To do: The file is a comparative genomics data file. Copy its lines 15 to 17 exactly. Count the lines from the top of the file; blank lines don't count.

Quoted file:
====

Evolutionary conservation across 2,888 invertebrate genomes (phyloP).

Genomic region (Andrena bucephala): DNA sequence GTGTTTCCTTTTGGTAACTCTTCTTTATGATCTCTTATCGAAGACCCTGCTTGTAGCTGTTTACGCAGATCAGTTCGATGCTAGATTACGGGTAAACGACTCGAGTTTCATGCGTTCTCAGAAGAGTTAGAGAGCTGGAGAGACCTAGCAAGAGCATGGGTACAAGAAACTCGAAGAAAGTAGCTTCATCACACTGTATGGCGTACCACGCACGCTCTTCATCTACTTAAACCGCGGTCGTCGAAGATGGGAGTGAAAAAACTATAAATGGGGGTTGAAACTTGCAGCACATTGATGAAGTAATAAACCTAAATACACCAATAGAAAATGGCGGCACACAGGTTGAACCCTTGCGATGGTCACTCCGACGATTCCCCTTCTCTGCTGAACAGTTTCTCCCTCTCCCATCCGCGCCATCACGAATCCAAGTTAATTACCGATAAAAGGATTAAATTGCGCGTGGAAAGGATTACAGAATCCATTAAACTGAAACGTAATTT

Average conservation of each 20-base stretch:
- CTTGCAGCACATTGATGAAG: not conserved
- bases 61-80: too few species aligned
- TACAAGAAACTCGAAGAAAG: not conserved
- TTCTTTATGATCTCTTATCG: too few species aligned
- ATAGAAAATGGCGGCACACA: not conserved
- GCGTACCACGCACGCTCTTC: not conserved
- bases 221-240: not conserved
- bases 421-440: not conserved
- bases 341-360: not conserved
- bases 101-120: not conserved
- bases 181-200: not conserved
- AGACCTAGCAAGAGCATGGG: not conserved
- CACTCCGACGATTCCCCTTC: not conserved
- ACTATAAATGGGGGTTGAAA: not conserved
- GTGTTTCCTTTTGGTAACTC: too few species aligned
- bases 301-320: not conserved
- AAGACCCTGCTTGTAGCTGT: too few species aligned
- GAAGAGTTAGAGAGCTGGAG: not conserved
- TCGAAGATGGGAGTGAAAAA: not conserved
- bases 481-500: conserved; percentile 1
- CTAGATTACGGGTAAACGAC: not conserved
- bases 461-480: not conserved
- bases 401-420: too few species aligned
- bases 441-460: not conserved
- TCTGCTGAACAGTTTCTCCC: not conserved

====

- AGACCTAGCAAGAGCATGGG: not conserved
- CACTCCGACGATTCCCCTTC: not conserved
- ACTATAAATGGGGGTTGAAA: not conserved